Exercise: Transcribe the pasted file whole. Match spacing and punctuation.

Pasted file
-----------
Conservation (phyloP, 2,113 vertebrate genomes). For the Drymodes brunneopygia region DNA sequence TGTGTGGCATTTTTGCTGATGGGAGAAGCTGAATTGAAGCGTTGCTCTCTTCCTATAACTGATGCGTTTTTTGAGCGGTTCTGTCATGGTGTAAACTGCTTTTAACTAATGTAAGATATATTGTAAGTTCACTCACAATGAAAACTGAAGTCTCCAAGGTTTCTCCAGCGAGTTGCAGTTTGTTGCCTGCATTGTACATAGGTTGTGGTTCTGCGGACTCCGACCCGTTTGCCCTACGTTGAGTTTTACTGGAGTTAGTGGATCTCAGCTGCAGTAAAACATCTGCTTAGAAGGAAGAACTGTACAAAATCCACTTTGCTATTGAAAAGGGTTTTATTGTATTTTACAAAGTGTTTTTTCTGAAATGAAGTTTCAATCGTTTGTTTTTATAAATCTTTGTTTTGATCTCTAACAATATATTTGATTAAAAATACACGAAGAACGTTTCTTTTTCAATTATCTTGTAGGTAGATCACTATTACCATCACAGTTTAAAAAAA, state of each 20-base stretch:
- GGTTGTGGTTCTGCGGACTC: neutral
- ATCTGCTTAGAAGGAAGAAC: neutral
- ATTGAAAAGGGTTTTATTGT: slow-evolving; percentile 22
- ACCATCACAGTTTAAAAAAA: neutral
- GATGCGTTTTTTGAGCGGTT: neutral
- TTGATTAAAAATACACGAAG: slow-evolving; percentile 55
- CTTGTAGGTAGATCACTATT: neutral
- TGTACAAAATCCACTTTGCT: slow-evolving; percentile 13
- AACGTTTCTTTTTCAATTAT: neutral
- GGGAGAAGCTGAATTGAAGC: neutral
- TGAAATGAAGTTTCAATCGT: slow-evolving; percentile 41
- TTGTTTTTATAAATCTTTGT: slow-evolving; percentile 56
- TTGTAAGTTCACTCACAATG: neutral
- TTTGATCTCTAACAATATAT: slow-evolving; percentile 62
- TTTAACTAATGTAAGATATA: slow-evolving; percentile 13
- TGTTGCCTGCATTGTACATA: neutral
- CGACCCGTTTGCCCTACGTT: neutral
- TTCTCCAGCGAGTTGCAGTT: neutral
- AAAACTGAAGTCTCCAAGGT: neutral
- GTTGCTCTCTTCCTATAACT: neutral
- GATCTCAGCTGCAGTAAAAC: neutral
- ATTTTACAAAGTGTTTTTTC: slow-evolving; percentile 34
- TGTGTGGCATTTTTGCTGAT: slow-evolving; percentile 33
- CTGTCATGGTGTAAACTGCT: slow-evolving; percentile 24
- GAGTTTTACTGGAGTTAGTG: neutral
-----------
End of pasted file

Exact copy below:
Conservation (phyloP, 2,113 vertebrate genomes). For the Drymodes brunneopygia region DNA sequence TGTGTGGCATTTTTGCTGATGGGAGAAGCTGAATTGAAGCGTTGCTCTCTTCCTATAACTGATGCGTTTTTTGAGCGGTTCTGTCATGGTGTAAACTGCTTTTAACTAATGTAAGATATATTGTAAGTTCACTCACAATGAAAACTGAAGTCTCCAAGGTTTCTCCAGCGAGTTGCAGTTTGTTGCCTGCATTGTACATAGGTTGTGGTTCTGCGGACTCCGACCCGTTTGCCCTACGTTGAGTTTTACTGGAGTTAGTGGATCTCAGCTGCAGTAAAACATCTGCTTAGAAGGAAGAACTGTACAAAATCCACTTTGCTATTGAAAAGGGTTTTATTGTATTTTACAAAGTGTTTTTTCTGAAATGAAGTTTCAATCGTTTGTTTTTATAAATCTTTGTTTTGATCTCTAACAATATATTTGATTAAAAATACACGAAGAACGTTTCTTTTTCAATTATCTTGTAGGTAGATCACTATTACCATCACAGTTTAAAAAAA, state of each 20-base stretch:
- GGTTGTGGTTCTGCGGACTC: neutral
- ATCTGCTTAGAAGGAAGAAC: neutral
- ATTGAAAAGGGTTTTATTGT: slow-evolving; percentile 22
- ACCATCACAGTTTAAAAAAA: neutral
- GATGCGTTTTTTGAGCGGTT: neutral
- TTGATTAAAAATACACGAAG: slow-evolving; percentile 55
- CTTGTAGGTAGATCACTATT: neutral
- TGTACAAAATCCACTTTGCT: slow-evolving; percentile 13
- AACGTTTCTTTTTCAATTAT: neutral
- GGGAGAAGCTGAATTGAAGC: neutral
- TGAAATGAAGTTTCAATCGT: slow-evolving; percentile 41
- TTGTTTTTATAAATCTTTGT: slow-evolving; percentile 56
- TTGTAAGTTCACTCACAATG: neutral
- TTTGATCTCTAACAATATAT: slow-evolving; percentile 62
- TTTAACTAATGTAAGATATA: slow-evolving; percentile 13
- TGTTGCCTGCATTGTACATA: neutral
- CGACCCGTTTGCCCTACGTT: neutral
- TTCTCCAGCGAGTTGCAGTT: neutral
- AAAACTGAAGTCTCCAAGGT: neutral
- GTTGCTCTCTTCCTATAACT: neutral
- GATCTCAGCTGCAGTAAAAC: neutral
- ATTTTACAAAGTGTTTTTTC: slow-evolving; percentile 34
- TGTGTGGCATTTTTGCTGAT: slow-evolving; percentile 33
- CTGTCATGGTGTAAACTGCT: slow-evolving; percentile 24
- GAGTTTTACTGGAGTTAGTG: neutral